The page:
Calipari and Pearl are different everywhere but in the standings
Posted: February 21, 2008
Two species, one result.
Don't look now, but suddenly John Calipari is coaching his eighth season at Memphis. This is the same Calipari who coming into the job from the NBA had the look of a careerist rogue on the make for the next paycheck, the next glamour job.
Calipari is not entirely to blame for this early and unfair suspicion: Any coach with gelled hair and a fondness for Armani suits is suspected of this. It's called The Pitino Syndrome, a form of profiling that, unfairly or fairly, targets coaches who don NBA-type duds on the college sideline.
The polar opposite of the Pitino Syndrome Guy is Loud Coat Guy -- the prototypical college basketball coach who will, dignity be damned, wear a sport coat the precise shade of the school's colors on the sideline. Loud Coat Guy is a lifer, a program builder, a guy who shows up for all the school functions and plays the classic role of head coach in for the long haul.
Loud Coat Guy meets Pitino Syndrome Guy on Saturday night. It's kind of a big deal, in case you didn't know: StubHub has tickets for only $10,000 right now. Go pick up a few and begin to educate your children on the wonders of student loans when they ask where their college fund went.
Loud Coat Guy extraordinaire Bruce Pearl will wear -- on special occasions, of course -- the Cheetos orange coat visible from space. He also painted himself orange last year and sat shirtless in the stands for a Tennessee women's basketball game; and he dared you to just try and say something about the pink shirt he wore to back up the all-pink jersey night the women's team held to promote breast cancer awareness. Pearl is the modern Loud Coat Guy, a man who goes to every effort to show he bleeds orange and white.
Lauding Pearl's rah-rah intensity does not discount Calipari's gel-haired birth of the smooth persona at Memphis, nor should it. Two coaches more perfectly-suited for their jobs could not be found in the same state, but they are vastly different jobs both by environment and history.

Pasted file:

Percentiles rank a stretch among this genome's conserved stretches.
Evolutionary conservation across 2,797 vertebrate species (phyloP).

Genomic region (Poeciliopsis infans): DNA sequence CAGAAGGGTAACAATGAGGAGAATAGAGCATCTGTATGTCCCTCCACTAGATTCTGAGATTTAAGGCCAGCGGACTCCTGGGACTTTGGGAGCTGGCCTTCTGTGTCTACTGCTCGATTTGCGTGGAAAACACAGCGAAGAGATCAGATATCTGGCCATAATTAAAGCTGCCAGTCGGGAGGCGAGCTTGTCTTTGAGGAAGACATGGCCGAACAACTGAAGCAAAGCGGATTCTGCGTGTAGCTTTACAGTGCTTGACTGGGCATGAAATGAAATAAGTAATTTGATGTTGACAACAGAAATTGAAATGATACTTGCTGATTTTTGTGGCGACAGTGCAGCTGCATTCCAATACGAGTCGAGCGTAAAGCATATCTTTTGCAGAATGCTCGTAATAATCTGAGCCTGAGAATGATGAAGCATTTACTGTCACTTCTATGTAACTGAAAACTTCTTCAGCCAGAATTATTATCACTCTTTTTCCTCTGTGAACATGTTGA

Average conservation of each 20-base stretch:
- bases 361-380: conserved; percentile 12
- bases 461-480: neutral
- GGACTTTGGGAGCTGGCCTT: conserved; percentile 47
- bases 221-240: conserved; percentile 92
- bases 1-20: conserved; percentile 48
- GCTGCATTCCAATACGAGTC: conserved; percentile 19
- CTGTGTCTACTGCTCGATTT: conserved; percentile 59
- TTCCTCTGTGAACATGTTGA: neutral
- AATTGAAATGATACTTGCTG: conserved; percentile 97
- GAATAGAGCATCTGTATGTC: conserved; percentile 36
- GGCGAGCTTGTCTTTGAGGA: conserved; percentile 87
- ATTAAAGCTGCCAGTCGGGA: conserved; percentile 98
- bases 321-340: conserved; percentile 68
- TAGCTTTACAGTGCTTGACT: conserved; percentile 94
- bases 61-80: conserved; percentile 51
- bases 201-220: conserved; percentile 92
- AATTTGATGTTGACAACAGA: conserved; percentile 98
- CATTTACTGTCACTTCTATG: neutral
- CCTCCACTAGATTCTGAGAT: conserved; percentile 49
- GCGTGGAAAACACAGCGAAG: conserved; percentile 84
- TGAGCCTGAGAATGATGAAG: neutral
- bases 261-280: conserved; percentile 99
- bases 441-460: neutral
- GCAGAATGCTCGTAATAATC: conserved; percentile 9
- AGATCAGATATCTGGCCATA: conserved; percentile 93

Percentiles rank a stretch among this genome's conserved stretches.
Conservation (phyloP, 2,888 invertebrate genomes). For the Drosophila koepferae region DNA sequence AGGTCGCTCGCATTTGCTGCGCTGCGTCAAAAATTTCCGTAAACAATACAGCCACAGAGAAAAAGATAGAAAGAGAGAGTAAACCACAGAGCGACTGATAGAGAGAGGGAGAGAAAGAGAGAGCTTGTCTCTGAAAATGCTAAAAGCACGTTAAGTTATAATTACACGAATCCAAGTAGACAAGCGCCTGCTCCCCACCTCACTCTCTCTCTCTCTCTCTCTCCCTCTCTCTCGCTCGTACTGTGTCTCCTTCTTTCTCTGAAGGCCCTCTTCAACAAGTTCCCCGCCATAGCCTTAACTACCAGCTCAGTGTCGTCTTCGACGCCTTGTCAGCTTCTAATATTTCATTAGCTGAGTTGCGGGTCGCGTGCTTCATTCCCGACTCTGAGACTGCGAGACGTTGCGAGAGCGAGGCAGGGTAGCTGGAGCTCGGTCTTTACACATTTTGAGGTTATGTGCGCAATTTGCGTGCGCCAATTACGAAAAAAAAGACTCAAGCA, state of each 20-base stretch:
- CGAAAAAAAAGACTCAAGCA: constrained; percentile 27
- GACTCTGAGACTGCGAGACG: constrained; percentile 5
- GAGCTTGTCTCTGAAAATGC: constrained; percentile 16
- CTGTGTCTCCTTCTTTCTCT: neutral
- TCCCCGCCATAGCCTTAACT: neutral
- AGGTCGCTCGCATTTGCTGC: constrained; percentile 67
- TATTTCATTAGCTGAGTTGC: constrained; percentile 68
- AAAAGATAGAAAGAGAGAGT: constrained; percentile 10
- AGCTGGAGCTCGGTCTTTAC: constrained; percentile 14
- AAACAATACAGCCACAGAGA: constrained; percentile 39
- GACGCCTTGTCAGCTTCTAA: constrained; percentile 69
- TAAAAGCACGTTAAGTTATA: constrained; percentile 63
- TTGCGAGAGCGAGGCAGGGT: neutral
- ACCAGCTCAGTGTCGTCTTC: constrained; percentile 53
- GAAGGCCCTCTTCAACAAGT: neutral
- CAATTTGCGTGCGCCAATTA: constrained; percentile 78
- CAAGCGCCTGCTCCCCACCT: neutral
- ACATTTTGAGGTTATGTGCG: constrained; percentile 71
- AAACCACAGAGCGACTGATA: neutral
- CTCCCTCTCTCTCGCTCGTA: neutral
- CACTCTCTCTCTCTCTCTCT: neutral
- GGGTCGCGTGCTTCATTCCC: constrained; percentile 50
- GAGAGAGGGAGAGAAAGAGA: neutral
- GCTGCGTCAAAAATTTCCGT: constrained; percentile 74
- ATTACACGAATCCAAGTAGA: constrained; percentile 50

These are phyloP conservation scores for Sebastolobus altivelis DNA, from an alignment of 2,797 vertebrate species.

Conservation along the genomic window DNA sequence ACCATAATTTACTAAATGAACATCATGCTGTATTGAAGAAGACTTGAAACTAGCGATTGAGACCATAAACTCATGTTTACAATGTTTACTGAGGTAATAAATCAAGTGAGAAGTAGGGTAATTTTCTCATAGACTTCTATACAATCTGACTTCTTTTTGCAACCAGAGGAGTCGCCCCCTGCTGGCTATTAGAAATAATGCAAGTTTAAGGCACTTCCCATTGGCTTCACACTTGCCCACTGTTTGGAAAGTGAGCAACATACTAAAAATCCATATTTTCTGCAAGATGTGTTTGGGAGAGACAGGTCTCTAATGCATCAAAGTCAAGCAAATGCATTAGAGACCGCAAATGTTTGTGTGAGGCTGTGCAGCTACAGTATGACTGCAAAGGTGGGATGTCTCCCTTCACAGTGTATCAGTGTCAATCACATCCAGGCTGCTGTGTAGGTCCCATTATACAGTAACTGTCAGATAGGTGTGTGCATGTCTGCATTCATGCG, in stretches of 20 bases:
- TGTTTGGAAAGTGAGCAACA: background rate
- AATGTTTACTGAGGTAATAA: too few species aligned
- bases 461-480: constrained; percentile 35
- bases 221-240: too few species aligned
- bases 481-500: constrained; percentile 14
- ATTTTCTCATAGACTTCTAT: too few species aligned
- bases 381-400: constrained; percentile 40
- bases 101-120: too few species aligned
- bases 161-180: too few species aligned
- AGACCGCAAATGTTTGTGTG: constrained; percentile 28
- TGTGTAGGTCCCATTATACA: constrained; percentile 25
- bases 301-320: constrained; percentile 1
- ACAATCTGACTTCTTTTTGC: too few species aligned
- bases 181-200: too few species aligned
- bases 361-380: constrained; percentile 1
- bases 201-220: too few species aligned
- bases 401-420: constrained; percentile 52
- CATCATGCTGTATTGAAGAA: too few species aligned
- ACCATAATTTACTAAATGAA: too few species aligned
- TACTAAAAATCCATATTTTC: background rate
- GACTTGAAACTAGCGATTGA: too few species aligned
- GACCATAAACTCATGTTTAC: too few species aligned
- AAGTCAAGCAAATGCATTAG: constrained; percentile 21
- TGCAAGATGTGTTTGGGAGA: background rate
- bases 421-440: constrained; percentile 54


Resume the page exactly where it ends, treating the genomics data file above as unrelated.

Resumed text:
Here's all the contrast you need: Attend a game in Knoxville, and your ears will ring with choruses of "Rocky Top." Two years ago in Memphis, the dance team incorporated moves from the movie Hustle and Flow -- the Terence Howard vehicle about a pimp who struggles to become a rapper -- into the halftime dance routine.
Pearl faced the challenge familiar to all SEC schools, save Vanderbilt and Kentucky: Getting a football-mad fanbeast to eat different feed in the "offseason" and show up for basketball games. Pearl had some advantages, though, such as a built-in fanbase that supported women's basketball players like they would rock stars, as well as established brand complete with theme song and facilities.
Calipari confronted an entirely different problem: Building a brand. The University of Memphis has had that name since 1994, changing from Memphis State University. The basketball team has some history, including Final Fours in 1973 and 1985, but had fallen into malaise and scandal under departing coach Tic Price. ("Departing" because he was forced to resign. Read: Fired for allegedly having an affair with a student)
Calipari retooled Memphis from the wheels up, recruiting nationally and wooing a community down to the FedEx Forum. The audition for the one-man show "Pimp My Program" continues: Calipari instituted an entirely new and successful offense in 2006, the AASAA -- Attack Attack Skip Attack Attack -- which in case you don't quite get from the name, is an extremely aggressive scheme Calipari calls "the Princeton offense on steroids."
And eight years after Calipari breezed into town, the Pitino Syndrome Guy looks suspiciously comfortable in Memphis. Practically anchored, in fact.
At the other end of the parallelogram-shaped state, Pearl has built the Vols from largely local talent and used his abundant personality to make the basketball program more visible. At a recent press conference, Pearl wore a Rocky Top Rowdies T-shirt with a picture of himself on it. A joke yes, but another skillful way of grabbing the spotlight in gridiron country.
Memphis and Tennessee are extraordinarily different programs, sure. But somewhere between the country-fried hip-hop and bluegrass sing-a-long anthems, you'll find ground zero this week in college basketball, not in Kansas or Kentucky or North Carolina, but in Tennessee. And despite the two different species of coach presiding over the two programs, the results posted by Loud Coat Guy and Pitino Syndrome Guy look remarkably similar: Rousing, unqualified successes.
Spencer Hall, a.k.a. Orson Swindle, writes and edits the college football blog Every Day Should Be Saturday and is a frequent contributor to Sporting News.